REINY METZ: Oh, yes, certainly.
EUS VAN SOMEREN: It’s just maybe two seconds or so that it’s, really, it’s off, it’s different. And this is what we call an “arousal,” where you exchange sleep for something that’s really wake-like.
And this is something that is so typical for people like you that sleep bad.
REINY METZ: You do see this in many patients?
EUS VAN SOMEREN: Yeah.
REINY METZ: Okay.
EUS VAN SOMEREN: Usually, if you have a good sleep, if you “slept on it,” as we say, things feel a bit better. But if there is this profile that there is some restlessness occurring during REM sleep, then, for some reason, we tried to find out, and this whole process of feeling better the next day doesn’t work as well.
What we observed, which was fascinating, if we add up all the pieces of sleep as suggested by the E.E.G., many people with insomnia have about six-and-a-half maybe seven hours of sleep, but this is not how these people experience it. Maybe they just experience large parts of the night really as ongoing rumination, worrying, thinking. So, it may not feel like a good night of sleep, but it’s not the same as being completely sleep deprived.
NARRATOR: So is there a connection between these disruptions in REM sleep and the anxiety so many insomniacs feel when they’re awake?
To try to find out, Eus comes up with an “out of the box” idea, based on personal experience. Back in the 1990s, Eus played guitar in a popular Dutch rock band.
EUS VAN SOMEREN: I remembered a few things from being in the recording studio. I heard my own guitar playing, and even if it was a tiny little bit, you know, off tune, it made me shiver.
NARRATOR: Embarrassment is a powerful emotion. He decides to put it to a test…
REINY METZ: (Singing in Dutch)
NARRATOR: …a karaoke test.
EUS VAN SOMEREN: We asked people to sing along karaoke, but they couldn’t hear themselves sing. If you don’t hear yourself well, it’s also difficult to correct if you go out of tune.
You hear that over the headphone, you have the headphone.
NARRATOR: He does the same thing with good sleepers.
Next, Eus puts them in an f.M.R.I.
EUS VAN SOMEREN: So, in the M.R.I. scanner, we had them listen to their own embarrassing singing.
REINY METZ: (Singing in Dutch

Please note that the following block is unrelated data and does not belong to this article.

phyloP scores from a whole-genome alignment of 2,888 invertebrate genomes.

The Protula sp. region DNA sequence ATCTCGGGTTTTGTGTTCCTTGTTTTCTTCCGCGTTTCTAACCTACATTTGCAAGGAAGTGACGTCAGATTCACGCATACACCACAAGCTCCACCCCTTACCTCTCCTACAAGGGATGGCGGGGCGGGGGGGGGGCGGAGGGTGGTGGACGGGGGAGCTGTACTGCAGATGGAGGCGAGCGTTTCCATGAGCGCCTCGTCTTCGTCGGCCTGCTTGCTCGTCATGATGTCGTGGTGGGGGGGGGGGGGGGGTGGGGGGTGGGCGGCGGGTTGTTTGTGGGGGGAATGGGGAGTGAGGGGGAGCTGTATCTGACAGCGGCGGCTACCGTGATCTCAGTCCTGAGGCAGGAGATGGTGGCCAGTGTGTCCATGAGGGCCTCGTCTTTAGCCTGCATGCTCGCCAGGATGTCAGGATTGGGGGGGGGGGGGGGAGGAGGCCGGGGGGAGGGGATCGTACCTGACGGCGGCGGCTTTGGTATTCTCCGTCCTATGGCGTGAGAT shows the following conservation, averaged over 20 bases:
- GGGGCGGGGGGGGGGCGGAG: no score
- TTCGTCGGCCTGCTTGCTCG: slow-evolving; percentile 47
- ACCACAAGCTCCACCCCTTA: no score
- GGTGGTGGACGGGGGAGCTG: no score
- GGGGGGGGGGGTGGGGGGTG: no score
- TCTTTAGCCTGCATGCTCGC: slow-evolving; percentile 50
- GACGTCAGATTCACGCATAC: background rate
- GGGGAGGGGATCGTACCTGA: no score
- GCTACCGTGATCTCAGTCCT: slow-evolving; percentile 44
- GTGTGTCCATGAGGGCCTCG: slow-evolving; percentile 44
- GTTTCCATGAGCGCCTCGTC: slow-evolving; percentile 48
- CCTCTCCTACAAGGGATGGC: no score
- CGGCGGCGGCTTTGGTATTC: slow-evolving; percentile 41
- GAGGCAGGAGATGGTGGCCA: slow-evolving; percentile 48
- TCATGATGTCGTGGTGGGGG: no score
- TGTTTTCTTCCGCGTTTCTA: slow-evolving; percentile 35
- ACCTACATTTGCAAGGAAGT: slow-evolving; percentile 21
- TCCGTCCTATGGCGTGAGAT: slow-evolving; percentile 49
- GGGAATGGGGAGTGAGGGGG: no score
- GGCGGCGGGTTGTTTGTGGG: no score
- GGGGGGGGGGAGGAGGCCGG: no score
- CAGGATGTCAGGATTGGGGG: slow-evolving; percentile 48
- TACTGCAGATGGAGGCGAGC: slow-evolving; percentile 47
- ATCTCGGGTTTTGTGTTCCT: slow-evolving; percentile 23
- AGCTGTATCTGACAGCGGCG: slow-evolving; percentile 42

NARRATOR: As Reiny listens to her singing, the f.M.R.I detects activity in a part of the brain called the amygdala. We have two, one in each hemisphere.
EUS VAN SOMEREN: I sometimes call the amygdala the “siren” of the brain or the “alarm bell” of the brain. So, if there is something that we should pay attention to, because it’s dangerous or important, then the amygdala activates.
REINY METZ: (Singing in Dutch)
EUS VAN SOMEREN: So, they heard themselves singing really, really out of tune, and their amygdala was very upset about that, so, you know, the alarms went off.
NARRATOR: The alarms go off for both insomniacs and good sleepers. This is no surprise for Eus, but his test isn’t over yet.
EUS VAN SOMEREN: We ask them to stay all night in a sleep lab, and we did the same the next morning.
REINY METZ: (Singing in Dutch)
EUS VAN SOMEREN: We again put them in the M.R.I. scanner. For good sleepers it was not that bad anymore.
NARRATOR: A good sleeper’s amygdala calms down, but that doesn’t happen in the insomniac.
EUS VAN SOMEREN: For them, the story was very different, because the more REM sleep they had, the worse it got. So, instead of the amygdala becoming adapted overnight, for many people with insomnia, the next morning, the amygdala could even ring much louder. You’re just loaded with distress that you take to the next day and the next day and the next day.
If we could change that restless REM sleep, maybe this would help people get rid of distress.
NARRATOR: But insomniacs aren’t the only ones to suffer from restless REM sleep; researchers are also exploring its impact on post-traumatic stress disorder.
PHILIP GEHRMAN: P.T.S.D. is essentially a memory-based disorder. An individual has one or more very stressful traumatic experiences, and they become fearful of anything that reminds them of that trauma.
NARRATOR: Like the smell of a wildfire or the deafening sounds of combat, traumas so powerful they can even haunt us when we sleep.
GINA POE: People with post-traumatic stress disorder, they’re afraid to go to sleep, or they don’t sleep very well, because of the nightmares.
PHILIP GEHRMAN: Once these nightmares get established, they often can persist for decades.
NARRATOR: In her lab at U.C.L.A., Gina Poe is searching for ways to prevent these recurring nightmares from taking shape.
GINA POE: One of the things that we have to do to study the effects of trauma on sleep is we have to expose animals to a traumatic stressor. It’s the least favorite part of my job, but there’s no other way to study it.
NARRATOR: The rats are placed in a chamber where they hear a tone, followed by a shock.
GINA POE: It certainly is not a strong enough shock to cause them harm or blister their feet or anything, and it only lasts one second, but it’s enough to make them squeak and jump to say, “What? What was that?